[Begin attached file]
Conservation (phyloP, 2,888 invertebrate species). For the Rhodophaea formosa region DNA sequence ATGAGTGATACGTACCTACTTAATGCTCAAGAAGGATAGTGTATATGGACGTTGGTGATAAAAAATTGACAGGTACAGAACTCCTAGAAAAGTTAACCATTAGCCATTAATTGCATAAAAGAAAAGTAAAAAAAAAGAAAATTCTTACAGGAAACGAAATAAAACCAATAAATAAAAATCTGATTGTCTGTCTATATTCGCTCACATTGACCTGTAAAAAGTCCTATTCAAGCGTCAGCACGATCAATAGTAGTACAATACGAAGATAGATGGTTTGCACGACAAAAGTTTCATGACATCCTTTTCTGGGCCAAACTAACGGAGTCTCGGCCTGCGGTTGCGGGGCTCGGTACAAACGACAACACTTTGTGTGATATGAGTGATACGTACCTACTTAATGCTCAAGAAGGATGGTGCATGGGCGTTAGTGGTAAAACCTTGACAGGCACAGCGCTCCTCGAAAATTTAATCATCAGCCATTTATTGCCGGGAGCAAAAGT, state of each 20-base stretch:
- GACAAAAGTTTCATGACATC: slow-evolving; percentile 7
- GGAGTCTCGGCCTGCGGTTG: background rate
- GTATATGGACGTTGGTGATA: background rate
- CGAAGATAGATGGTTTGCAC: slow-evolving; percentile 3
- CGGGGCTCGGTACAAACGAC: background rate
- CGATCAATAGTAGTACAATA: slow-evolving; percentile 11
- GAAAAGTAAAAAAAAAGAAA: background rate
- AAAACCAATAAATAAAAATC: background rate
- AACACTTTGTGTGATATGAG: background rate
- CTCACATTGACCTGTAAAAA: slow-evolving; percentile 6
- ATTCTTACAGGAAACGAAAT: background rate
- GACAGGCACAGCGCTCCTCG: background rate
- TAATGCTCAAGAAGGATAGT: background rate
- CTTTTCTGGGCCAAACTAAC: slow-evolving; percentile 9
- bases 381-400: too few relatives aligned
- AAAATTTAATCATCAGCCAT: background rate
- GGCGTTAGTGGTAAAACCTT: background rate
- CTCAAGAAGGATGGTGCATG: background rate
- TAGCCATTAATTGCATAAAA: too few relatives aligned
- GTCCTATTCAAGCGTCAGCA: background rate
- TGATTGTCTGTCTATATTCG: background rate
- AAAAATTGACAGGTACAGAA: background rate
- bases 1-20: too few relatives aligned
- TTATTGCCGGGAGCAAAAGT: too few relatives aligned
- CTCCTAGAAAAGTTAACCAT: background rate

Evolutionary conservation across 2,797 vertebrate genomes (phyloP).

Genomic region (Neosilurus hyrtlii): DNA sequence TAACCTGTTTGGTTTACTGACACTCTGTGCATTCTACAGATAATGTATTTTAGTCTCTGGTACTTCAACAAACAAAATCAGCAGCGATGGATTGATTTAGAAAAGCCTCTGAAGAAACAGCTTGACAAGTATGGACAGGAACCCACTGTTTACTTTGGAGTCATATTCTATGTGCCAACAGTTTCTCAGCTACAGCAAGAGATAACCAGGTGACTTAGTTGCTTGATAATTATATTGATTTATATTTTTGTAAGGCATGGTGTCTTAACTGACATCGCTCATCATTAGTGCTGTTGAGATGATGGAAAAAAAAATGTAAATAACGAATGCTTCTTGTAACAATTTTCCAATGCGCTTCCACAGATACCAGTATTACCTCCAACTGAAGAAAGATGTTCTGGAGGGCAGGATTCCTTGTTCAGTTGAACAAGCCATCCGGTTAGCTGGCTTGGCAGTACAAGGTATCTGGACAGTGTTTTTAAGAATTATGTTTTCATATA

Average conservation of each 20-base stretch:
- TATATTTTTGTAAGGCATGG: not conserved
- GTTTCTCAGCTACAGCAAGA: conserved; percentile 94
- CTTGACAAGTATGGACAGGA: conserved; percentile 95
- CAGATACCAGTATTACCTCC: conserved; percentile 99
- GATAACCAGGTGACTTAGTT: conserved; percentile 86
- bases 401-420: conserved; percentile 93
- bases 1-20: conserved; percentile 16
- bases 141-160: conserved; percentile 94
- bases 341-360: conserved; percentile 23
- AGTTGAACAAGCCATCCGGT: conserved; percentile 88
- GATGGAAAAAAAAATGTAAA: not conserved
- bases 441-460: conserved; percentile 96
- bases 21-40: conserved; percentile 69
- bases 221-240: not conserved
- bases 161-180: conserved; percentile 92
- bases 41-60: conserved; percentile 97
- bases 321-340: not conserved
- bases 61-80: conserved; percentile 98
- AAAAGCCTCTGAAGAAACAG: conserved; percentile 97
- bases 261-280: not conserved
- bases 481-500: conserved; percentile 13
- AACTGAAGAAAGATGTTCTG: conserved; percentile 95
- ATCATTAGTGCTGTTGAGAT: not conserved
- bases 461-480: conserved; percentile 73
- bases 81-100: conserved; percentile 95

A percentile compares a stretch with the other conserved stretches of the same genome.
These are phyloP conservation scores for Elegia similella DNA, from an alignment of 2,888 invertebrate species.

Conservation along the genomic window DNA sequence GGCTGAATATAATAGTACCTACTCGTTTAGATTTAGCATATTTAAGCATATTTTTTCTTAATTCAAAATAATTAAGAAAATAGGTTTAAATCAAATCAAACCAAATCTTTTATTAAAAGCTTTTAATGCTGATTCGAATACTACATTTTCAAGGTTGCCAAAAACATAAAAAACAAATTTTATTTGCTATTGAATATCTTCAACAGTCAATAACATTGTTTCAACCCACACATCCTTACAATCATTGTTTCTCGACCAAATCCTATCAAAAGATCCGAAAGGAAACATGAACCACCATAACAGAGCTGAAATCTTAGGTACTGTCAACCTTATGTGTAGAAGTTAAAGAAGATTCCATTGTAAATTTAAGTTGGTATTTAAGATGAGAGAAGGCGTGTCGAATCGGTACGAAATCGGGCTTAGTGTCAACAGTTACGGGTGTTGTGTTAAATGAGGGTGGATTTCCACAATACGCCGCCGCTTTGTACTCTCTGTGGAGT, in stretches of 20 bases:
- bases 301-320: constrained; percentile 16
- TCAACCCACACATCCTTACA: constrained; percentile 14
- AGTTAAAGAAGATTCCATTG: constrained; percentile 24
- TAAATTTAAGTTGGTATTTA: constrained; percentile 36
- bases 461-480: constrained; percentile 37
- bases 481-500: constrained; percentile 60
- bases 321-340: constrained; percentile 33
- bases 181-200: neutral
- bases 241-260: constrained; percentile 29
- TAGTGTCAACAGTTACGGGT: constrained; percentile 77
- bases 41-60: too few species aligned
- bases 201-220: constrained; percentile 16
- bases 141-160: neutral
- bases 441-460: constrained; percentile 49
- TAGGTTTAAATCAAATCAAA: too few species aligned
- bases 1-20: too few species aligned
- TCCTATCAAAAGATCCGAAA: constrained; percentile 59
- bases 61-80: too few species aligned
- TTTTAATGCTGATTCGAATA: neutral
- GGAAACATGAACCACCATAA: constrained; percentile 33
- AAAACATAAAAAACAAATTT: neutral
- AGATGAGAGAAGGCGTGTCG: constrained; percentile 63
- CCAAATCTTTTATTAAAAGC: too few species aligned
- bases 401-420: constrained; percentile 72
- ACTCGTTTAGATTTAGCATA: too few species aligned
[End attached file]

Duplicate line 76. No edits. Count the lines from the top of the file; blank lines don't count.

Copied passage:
- TTTTAATGCTGATTCGAATA: neutral